One of the toughest quandaries I had to overcome when deciding to have kids was the fear I would have to curb my outdoor pursuits. I soon learned kids are malleable; they can adapt to, and enjoy, just about any outdoor adventure when their basic needs are met. Invest some energy in making sure your kids travel in comfort and security when they are young and by the time they are seven or eight they will carry their own packs, paddle with efficiency and be full partners in your outdoor pursuits. Here’s how.

If you only follow one piece of advice in this magazine, let it be this: Don’t tether your kids to the canoe thwarts. | Photo: Dan Clark
If you only follow one piece of advice in this magazine, let it be this: Don’t tether your kids to the canoe thwarts. | Photo: Dan Clark

Route Choice

This is wholly dependent on the temperament of the trippers. Start with short day trips, then lengthen them accordingly, but don’t be afraid to think big. I took my two- and three-year-old kids on a 450-kilometer trip on Ontario’s Albany River. During those two weeks, plenty of gorp breaks and beach stops kept the kids happy, even on some 50-kilometer days.

Diapers

I generally despise disposables, but admit they are a godsend on canoe trips. You’ll need a barrel lined with garbage bags for either soiled disposables or dirty cloth diapers. The key is a liberal sprinkling of baking soda to keep the smell down and bears away.

Toys

Make room in the canoe for another small barrel full of toys, games and stuffed animals. Having these diversions readily available is essential. Kids drop stuff overboard constantly, so you may want to tether in any “on-the-move” play toys, or risk perfecting your pivoting strokes.

Tents

A larger tent is a must. It’s a great play place for toddlers and kids and will be well worth the extra effort it takes to pack it and carry it around when the bugs or weather are bad. A family bed of sheets and throw blankets works best when toddlers need the security of their parents. Introduce toddlers to their own sleeping bags, and eventually an adjoining tent when they are ready, but if you rush it you’ll find they would rather stay home.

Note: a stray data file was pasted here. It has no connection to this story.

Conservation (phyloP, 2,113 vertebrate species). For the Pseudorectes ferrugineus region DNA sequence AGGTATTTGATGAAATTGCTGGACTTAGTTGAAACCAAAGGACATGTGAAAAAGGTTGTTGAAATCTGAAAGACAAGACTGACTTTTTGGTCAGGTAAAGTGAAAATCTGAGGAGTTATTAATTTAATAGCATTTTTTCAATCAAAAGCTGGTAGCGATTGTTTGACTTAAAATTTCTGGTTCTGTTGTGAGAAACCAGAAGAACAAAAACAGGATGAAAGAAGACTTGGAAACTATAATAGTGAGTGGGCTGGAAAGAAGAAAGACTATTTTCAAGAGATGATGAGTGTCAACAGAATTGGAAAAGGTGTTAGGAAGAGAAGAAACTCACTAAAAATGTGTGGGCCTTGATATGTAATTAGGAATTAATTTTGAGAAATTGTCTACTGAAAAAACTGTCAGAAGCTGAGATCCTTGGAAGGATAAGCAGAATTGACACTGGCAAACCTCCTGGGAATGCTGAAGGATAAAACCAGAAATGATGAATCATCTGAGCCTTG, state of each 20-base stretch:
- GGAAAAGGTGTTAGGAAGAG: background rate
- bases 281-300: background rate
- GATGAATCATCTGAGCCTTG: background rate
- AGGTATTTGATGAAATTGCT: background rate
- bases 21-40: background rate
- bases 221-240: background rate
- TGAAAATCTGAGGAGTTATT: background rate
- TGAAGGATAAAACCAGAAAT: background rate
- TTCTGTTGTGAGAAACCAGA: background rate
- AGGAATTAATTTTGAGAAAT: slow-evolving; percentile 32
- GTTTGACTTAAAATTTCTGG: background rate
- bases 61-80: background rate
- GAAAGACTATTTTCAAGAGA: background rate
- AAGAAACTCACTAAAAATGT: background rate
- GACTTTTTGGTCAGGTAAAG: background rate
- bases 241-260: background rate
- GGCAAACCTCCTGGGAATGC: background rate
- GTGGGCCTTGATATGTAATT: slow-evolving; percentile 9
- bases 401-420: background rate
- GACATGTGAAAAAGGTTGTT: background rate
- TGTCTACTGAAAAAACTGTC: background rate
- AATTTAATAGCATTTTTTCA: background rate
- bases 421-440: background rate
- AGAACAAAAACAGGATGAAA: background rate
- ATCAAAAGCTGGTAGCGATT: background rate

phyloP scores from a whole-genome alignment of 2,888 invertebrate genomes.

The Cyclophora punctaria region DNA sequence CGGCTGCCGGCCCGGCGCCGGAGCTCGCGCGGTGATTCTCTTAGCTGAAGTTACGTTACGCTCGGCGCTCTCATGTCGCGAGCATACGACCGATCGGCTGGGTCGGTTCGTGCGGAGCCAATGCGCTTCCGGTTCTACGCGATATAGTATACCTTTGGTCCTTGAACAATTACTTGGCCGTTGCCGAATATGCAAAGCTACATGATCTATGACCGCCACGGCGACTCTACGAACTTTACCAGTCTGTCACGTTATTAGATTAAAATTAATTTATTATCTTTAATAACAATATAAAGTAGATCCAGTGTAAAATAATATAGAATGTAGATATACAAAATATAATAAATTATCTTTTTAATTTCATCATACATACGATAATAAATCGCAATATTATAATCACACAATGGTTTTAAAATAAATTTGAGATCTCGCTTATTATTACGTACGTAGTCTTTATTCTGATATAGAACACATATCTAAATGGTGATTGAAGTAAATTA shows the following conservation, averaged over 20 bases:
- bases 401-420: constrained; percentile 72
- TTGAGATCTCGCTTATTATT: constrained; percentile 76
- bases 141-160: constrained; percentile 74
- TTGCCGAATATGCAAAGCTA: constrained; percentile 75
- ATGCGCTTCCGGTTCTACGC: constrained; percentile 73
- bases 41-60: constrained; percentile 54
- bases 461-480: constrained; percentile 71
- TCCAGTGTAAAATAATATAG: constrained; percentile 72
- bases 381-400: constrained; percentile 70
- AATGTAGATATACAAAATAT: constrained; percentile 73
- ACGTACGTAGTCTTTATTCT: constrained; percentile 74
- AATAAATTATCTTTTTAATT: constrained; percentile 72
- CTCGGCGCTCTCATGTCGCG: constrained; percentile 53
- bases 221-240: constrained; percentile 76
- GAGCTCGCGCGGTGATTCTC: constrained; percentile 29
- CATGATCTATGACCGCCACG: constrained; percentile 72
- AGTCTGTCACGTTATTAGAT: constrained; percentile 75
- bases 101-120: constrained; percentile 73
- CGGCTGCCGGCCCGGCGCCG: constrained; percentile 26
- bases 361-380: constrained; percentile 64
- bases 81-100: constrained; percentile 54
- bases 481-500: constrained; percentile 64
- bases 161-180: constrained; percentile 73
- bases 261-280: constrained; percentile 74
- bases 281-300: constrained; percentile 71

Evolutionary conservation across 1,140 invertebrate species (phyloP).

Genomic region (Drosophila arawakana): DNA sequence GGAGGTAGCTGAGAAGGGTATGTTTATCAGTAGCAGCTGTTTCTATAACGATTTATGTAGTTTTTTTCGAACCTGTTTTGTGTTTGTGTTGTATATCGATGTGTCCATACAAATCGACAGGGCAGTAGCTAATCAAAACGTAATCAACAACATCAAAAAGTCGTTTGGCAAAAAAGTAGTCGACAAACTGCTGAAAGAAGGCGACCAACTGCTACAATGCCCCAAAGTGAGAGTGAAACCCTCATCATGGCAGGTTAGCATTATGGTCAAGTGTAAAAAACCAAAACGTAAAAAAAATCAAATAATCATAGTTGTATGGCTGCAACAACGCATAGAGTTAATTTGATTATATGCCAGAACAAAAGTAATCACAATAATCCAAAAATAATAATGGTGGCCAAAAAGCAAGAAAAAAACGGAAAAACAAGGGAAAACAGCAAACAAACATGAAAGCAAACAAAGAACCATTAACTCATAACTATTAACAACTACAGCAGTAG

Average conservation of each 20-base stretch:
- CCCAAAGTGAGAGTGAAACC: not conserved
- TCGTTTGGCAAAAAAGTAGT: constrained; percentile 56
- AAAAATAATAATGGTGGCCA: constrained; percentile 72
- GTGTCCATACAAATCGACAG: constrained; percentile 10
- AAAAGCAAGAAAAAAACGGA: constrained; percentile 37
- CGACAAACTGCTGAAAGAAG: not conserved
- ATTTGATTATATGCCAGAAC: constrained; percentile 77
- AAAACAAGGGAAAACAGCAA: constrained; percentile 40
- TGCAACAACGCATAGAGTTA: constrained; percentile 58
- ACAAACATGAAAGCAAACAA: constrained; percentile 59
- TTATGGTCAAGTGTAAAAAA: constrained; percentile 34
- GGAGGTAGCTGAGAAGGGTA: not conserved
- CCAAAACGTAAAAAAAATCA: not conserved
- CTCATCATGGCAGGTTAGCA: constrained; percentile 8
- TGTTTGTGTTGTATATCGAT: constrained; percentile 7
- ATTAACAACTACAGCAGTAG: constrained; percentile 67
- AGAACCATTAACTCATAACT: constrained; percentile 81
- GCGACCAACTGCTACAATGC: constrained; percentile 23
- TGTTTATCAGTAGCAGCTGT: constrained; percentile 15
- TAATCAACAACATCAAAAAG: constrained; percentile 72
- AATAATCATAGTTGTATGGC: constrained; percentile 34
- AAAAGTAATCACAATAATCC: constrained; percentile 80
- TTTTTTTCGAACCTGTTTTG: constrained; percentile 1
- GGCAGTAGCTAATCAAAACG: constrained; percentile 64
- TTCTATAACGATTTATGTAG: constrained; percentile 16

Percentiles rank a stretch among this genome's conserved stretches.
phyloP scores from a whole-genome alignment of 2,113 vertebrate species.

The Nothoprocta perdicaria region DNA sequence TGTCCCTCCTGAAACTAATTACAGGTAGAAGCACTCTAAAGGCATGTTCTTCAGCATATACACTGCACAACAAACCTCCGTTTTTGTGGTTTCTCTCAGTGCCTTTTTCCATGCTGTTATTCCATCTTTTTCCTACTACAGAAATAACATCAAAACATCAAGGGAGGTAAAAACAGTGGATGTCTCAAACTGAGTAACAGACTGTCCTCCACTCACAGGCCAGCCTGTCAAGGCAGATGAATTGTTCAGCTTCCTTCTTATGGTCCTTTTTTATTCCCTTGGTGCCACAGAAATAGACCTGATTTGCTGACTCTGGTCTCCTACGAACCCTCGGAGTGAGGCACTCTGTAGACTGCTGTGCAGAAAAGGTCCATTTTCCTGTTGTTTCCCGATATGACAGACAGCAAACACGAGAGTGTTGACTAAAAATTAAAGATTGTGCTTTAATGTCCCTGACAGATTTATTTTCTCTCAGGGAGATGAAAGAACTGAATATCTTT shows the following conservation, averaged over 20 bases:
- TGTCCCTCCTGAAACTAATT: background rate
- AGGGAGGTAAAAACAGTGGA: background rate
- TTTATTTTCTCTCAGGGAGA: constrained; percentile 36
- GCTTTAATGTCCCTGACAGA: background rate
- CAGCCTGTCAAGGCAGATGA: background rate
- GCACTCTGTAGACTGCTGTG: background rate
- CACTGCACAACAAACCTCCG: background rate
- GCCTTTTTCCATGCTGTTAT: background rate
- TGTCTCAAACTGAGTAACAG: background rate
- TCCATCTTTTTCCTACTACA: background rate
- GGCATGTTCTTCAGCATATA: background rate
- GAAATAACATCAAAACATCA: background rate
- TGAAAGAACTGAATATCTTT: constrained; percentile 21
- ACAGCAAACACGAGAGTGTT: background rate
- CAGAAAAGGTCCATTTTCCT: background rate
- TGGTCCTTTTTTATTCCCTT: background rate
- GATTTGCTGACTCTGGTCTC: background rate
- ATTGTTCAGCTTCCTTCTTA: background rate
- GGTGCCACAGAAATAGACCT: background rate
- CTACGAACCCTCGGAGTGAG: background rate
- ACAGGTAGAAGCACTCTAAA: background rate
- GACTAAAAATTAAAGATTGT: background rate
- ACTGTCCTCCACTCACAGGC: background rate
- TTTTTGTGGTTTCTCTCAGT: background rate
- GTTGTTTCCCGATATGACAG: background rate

Bugs

Some might say I was cruel, but when my kids were toddlers I let them get bitten a little just to strengthen their immune systems. Today, black flies and mosquitoes don’t bother them, at least not enough to ruin an outing. That being said, some measures are sensible. I used to set up a light mesh tent at the end of portages where my wife and babies could escape while I carried over the remaining gear. Sheets of loose bug netting can be draped over kid carriers, and bug jackets are essential once they are a few years old. Don’t slather your kids with caustic repellent. A light dab of Tiger Balm, orange rind or citronella on the exposed backsides of their hands works well.

Safety

Your job is to plan well and remain calm if things get tense; your kids will pick up on anxious behavior and it may sour the next trip. As usual, safety comes down to attentiveness and common sense—don’t tether your kids to the canoe thwarts. There are excellent baby and toddler PFDs on the market. Make sure they wear them at all times, even around the campsite

If you only follow one piece of advice in this magazine, let it be this: Don’t tether your kids to the canoe thwarts. | Photo: Dan Clark


Paddling Magazine Issue 65 | Fall 2021

This article originally appeared in Paddling Magazine Issue 65. Subscribe to Paddling Magazine’s print and digital editions here, or download the Paddling Magazine app and browse the digital archives here.

 

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